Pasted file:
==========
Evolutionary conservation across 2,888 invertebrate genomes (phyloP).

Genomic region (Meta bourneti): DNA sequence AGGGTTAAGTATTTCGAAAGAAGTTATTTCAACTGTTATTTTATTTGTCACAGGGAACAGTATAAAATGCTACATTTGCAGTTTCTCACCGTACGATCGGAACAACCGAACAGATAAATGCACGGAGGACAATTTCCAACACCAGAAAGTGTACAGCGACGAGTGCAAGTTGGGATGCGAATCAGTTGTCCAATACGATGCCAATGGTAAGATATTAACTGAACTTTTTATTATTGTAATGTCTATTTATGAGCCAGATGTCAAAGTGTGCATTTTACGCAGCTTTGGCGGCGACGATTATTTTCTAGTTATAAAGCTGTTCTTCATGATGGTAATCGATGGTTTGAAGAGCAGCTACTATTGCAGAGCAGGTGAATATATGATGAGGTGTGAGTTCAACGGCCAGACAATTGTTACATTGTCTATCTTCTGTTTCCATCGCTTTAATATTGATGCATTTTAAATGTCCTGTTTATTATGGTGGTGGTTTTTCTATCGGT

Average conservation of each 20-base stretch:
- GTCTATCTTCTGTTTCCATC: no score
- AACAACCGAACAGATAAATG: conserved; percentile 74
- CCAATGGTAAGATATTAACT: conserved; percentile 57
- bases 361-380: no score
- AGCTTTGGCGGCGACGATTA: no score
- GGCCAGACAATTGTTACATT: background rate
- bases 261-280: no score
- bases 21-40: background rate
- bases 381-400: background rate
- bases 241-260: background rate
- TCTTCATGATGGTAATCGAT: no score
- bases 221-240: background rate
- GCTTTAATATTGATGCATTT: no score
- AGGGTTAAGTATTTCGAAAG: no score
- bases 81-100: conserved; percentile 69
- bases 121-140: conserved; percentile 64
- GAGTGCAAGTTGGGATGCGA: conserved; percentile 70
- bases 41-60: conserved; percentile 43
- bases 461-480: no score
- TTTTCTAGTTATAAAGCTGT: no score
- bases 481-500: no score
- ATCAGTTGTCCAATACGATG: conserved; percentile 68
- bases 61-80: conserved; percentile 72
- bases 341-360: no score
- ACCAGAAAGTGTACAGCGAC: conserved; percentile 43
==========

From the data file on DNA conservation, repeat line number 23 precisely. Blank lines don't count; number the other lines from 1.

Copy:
- TTTTCTAGTTATAAAGCTGT: no score